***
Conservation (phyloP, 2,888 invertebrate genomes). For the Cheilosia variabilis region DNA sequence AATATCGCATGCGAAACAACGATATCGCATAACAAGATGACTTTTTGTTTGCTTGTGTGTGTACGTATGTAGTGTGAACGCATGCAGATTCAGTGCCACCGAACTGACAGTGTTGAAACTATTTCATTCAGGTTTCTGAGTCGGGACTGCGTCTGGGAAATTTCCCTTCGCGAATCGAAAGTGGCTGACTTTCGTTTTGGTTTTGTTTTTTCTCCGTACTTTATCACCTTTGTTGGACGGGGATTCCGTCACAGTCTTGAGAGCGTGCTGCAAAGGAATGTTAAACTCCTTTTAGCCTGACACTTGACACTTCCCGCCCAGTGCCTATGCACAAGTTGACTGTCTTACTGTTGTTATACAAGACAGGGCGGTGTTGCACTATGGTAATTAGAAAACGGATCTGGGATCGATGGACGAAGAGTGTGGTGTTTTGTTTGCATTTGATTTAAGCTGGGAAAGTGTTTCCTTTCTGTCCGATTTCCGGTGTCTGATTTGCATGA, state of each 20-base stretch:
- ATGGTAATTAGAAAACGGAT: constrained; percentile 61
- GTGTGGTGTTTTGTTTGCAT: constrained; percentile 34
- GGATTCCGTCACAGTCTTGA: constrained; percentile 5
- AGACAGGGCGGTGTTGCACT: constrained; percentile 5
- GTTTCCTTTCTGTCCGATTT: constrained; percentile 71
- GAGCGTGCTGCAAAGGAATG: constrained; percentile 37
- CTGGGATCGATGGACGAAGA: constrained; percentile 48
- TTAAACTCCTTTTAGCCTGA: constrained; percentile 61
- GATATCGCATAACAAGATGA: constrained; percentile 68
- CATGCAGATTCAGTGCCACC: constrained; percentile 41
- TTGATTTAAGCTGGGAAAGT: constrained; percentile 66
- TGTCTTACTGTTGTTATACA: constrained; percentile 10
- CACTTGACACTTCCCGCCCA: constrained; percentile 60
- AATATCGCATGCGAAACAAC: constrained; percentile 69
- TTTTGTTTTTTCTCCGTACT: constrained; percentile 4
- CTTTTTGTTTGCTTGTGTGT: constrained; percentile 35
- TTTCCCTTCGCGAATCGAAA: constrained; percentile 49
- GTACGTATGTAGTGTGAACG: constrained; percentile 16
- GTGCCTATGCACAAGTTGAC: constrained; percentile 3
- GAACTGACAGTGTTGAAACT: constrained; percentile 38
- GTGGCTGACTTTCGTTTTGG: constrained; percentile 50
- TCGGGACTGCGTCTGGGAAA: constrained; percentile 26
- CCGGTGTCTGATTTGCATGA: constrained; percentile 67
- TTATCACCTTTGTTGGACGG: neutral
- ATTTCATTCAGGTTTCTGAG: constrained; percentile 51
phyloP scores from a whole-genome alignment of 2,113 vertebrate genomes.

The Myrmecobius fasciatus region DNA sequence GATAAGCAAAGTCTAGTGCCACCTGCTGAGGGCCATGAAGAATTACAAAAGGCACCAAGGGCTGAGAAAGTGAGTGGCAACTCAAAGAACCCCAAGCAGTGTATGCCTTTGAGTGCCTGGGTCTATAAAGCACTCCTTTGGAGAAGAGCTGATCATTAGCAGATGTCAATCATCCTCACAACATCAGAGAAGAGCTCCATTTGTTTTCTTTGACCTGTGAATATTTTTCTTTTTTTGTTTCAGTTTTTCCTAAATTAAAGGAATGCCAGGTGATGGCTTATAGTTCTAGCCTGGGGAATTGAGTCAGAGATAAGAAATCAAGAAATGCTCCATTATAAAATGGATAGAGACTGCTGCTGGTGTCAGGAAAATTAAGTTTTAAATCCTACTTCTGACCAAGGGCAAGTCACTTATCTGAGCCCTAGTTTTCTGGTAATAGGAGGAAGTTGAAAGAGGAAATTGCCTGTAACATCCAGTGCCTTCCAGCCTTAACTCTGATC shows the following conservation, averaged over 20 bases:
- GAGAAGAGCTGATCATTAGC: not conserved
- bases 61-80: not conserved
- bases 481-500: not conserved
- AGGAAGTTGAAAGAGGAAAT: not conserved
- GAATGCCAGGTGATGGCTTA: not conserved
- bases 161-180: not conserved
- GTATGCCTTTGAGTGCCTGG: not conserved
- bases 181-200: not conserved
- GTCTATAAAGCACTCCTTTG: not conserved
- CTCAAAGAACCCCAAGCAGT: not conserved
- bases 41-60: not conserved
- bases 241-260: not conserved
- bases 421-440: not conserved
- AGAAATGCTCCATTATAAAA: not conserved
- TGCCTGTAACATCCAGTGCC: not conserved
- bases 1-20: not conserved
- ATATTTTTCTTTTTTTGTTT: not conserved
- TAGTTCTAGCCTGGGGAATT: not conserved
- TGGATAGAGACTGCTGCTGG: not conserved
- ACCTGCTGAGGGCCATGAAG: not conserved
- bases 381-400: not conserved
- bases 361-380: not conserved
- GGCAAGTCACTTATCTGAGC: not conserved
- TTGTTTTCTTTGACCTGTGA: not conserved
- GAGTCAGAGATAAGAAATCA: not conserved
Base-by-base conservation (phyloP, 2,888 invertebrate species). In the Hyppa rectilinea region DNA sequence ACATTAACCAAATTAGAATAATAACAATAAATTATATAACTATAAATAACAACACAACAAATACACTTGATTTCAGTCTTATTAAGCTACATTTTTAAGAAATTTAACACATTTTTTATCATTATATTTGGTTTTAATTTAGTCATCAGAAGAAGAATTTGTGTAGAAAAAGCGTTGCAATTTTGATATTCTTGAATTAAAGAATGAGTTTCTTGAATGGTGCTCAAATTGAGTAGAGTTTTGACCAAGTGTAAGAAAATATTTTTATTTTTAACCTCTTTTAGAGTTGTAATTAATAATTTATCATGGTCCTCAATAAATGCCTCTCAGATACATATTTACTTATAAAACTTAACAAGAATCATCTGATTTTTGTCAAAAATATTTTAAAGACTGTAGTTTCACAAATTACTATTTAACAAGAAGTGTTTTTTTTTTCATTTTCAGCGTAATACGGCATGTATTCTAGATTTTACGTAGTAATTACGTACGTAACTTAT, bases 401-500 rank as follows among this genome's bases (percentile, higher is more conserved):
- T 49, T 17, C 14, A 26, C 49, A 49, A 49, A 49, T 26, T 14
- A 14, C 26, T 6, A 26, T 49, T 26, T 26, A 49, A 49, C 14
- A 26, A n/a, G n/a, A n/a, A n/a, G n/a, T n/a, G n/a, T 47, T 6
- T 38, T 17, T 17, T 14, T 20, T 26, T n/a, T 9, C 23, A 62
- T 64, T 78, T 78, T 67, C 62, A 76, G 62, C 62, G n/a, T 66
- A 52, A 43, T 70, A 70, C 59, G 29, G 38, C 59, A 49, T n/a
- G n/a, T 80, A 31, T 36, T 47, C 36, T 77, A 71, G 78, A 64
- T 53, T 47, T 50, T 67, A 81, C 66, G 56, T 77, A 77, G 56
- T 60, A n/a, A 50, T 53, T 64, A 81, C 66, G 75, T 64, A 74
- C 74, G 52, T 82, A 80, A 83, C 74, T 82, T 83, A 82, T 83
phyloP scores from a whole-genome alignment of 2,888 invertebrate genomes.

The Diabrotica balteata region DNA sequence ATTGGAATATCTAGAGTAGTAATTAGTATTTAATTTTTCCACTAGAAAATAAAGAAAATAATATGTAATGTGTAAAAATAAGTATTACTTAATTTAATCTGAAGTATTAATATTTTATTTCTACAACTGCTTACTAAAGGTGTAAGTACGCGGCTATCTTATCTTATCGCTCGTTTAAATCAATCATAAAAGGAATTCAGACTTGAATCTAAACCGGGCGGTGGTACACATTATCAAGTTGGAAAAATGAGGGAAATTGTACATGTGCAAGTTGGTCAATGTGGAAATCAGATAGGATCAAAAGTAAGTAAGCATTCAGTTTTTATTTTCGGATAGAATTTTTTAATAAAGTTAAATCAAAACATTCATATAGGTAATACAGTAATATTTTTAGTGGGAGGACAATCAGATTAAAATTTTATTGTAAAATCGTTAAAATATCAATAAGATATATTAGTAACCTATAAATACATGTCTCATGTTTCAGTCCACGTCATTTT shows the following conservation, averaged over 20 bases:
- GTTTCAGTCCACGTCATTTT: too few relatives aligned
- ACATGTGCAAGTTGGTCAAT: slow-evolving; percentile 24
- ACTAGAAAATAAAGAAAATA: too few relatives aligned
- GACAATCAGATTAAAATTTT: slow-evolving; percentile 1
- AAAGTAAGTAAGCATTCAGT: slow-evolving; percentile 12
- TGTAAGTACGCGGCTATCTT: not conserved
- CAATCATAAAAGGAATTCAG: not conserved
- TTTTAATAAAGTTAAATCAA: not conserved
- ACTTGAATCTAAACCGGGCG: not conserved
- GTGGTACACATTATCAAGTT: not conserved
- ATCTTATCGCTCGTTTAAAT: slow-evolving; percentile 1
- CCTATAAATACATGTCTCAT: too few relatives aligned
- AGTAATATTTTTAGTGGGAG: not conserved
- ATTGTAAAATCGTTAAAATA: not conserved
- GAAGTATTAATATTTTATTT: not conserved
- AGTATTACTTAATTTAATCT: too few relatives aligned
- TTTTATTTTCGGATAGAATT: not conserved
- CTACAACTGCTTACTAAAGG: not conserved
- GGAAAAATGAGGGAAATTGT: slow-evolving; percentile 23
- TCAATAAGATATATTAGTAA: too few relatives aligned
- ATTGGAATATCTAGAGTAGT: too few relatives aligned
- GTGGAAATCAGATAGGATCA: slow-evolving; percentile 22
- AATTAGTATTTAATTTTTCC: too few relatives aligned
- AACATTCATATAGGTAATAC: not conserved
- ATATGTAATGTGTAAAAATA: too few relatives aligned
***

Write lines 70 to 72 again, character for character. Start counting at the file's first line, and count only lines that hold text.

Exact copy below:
- GACAATCAGATTAAAATTTT: slow-evolving; percentile 1
- AAAGTAAGTAAGCATTCAGT: slow-evolving; percentile 12
- TGTAAGTACGCGGCTATCTT: not conserved